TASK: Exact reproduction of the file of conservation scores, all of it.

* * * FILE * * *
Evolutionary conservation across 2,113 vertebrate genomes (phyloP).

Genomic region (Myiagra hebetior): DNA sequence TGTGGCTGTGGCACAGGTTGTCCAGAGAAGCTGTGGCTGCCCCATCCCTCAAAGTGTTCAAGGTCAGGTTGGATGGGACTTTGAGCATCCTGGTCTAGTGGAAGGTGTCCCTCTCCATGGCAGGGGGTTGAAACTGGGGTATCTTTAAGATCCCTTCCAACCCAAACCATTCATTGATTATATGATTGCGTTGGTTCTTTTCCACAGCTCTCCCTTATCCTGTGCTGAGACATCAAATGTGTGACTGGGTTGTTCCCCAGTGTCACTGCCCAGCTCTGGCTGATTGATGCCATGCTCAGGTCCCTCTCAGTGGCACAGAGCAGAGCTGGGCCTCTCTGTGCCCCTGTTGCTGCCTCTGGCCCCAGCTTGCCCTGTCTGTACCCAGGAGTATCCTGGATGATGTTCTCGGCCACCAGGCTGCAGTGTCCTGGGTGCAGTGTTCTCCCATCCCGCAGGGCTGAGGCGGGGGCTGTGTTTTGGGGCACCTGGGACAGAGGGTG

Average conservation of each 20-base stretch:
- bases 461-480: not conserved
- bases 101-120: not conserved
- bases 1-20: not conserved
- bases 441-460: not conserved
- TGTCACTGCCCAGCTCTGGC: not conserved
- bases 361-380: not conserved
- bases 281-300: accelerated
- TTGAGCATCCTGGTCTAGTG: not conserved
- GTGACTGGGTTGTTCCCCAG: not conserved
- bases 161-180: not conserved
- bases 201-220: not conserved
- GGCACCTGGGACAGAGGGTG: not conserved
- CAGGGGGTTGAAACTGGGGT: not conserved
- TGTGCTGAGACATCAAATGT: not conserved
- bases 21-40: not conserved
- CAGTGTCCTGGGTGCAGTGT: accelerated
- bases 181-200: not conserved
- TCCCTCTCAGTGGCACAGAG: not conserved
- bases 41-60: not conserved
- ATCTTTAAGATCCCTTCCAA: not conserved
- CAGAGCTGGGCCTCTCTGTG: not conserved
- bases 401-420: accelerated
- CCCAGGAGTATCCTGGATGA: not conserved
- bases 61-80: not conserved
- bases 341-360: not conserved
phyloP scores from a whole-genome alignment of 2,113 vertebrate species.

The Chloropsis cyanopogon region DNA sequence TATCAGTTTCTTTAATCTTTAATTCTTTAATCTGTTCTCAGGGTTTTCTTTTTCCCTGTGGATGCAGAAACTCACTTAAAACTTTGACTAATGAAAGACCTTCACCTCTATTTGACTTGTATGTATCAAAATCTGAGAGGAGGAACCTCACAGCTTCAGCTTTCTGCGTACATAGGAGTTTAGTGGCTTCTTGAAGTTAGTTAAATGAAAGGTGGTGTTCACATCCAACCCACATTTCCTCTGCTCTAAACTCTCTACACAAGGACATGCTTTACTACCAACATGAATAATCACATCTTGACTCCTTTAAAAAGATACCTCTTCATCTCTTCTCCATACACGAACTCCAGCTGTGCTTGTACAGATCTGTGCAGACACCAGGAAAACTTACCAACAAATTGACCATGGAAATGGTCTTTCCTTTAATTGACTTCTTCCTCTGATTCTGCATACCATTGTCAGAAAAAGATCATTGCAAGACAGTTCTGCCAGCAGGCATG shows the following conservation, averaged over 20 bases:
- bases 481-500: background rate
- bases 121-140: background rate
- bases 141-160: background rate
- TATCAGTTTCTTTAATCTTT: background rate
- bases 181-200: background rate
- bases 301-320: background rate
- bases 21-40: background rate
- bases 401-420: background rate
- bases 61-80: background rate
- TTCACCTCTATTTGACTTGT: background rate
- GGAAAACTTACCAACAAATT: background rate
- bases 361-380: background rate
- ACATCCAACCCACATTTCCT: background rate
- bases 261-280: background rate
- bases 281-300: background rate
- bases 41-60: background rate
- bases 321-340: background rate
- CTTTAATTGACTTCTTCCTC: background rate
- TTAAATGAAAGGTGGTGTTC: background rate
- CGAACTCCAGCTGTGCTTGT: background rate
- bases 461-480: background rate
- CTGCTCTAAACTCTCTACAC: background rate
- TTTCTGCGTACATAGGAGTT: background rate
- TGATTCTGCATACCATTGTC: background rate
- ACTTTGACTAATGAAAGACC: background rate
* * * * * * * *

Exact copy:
Evolutionary conservation across 2,113 vertebrate genomes (phyloP).

Genomic region (Myiagra hebetior): DNA sequence TGTGGCTGTGGCACAGGTTGTCCAGAGAAGCTGTGGCTGCCCCATCCCTCAAAGTGTTCAAGGTCAGGTTGGATGGGACTTTGAGCATCCTGGTCTAGTGGAAGGTGTCCCTCTCCATGGCAGGGGGTTGAAACTGGGGTATCTTTAAGATCCCTTCCAACCCAAACCATTCATTGATTATATGATTGCGTTGGTTCTTTTCCACAGCTCTCCCTTATCCTGTGCTGAGACATCAAATGTGTGACTGGGTTGTTCCCCAGTGTCACTGCCCAGCTCTGGCTGATTGATGCCATGCTCAGGTCCCTCTCAGTGGCACAGAGCAGAGCTGGGCCTCTCTGTGCCCCTGTTGCTGCCTCTGGCCCCAGCTTGCCCTGTCTGTACCCAGGAGTATCCTGGATGATGTTCTCGGCCACCAGGCTGCAGTGTCCTGGGTGCAGTGTTCTCCCATCCCGCAGGGCTGAGGCGGGGGCTGTGTTTTGGGGCACCTGGGACAGAGGGTG

Average conservation of each 20-base stretch:
- bases 461-480: not conserved
- bases 101-120: not conserved
- bases 1-20: not conserved
- bases 441-460: not conserved
- TGTCACTGCCCAGCTCTGGC: not conserved
- bases 361-380: not conserved
- bases 281-300: accelerated
- TTGAGCATCCTGGTCTAGTG: not conserved
- GTGACTGGGTTGTTCCCCAG: not conserved
- bases 161-180: not conserved
- bases 201-220: not conserved
- GGCACCTGGGACAGAGGGTG: not conserved
- CAGGGGGTTGAAACTGGGGT: not conserved
- TGTGCTGAGACATCAAATGT: not conserved
- bases 21-40: not conserved
- CAGTGTCCTGGGTGCAGTGT: accelerated
- bases 181-200: not conserved
- TCCCTCTCAGTGGCACAGAG: not conserved
- bases 41-60: not conserved
- ATCTTTAAGATCCCTTCCAA: not conserved
- CAGAGCTGGGCCTCTCTGTG: not conserved
- bases 401-420: accelerated
- CCCAGGAGTATCCTGGATGA: not conserved
- bases 61-80: not conserved
- bases 341-360: not conserved
phyloP scores from a whole-genome alignment of 2,113 vertebrate species.

The Chloropsis cyanopogon region DNA sequence TATCAGTTTCTTTAATCTTTAATTCTTTAATCTGTTCTCAGGGTTTTCTTTTTCCCTGTGGATGCAGAAACTCACTTAAAACTTTGACTAATGAAAGACCTTCACCTCTATTTGACTTGTATGTATCAAAATCTGAGAGGAGGAACCTCACAGCTTCAGCTTTCTGCGTACATAGGAGTTTAGTGGCTTCTTGAAGTTAGTTAAATGAAAGGTGGTGTTCACATCCAACCCACATTTCCTCTGCTCTAAACTCTCTACACAAGGACATGCTTTACTACCAACATGAATAATCACATCTTGACTCCTTTAAAAAGATACCTCTTCATCTCTTCTCCATACACGAACTCCAGCTGTGCTTGTACAGATCTGTGCAGACACCAGGAAAACTTACCAACAAATTGACCATGGAAATGGTCTTTCCTTTAATTGACTTCTTCCTCTGATTCTGCATACCATTGTCAGAAAAAGATCATTGCAAGACAGTTCTGCCAGCAGGCATG shows the following conservation, averaged over 20 bases:
- bases 481-500: background rate
- bases 121-140: background rate
- bases 141-160: background rate
- TATCAGTTTCTTTAATCTTT: background rate
- bases 181-200: background rate
- bases 301-320: background rate
- bases 21-40: background rate
- bases 401-420: background rate
- bases 61-80: background rate
- TTCACCTCTATTTGACTTGT: background rate
- GGAAAACTTACCAACAAATT: background rate
- bases 361-380: background rate
- ACATCCAACCCACATTTCCT: background rate
- bases 261-280: background rate
- bases 281-300: background rate
- bases 41-60: background rate
- bases 321-340: background rate
- CTTTAATTGACTTCTTCCTC: background rate
- TTAAATGAAAGGTGGTGTTC: background rate
- CGAACTCCAGCTGTGCTTGT: background rate
- bases 461-480: background rate
- CTGCTCTAAACTCTCTACAC: background rate
- TTTCTGCGTACATAGGAGTT: background rate
- TGATTCTGCATACCATTGTC: background rate
- ACTTTGACTAATGAAAGACC: background rate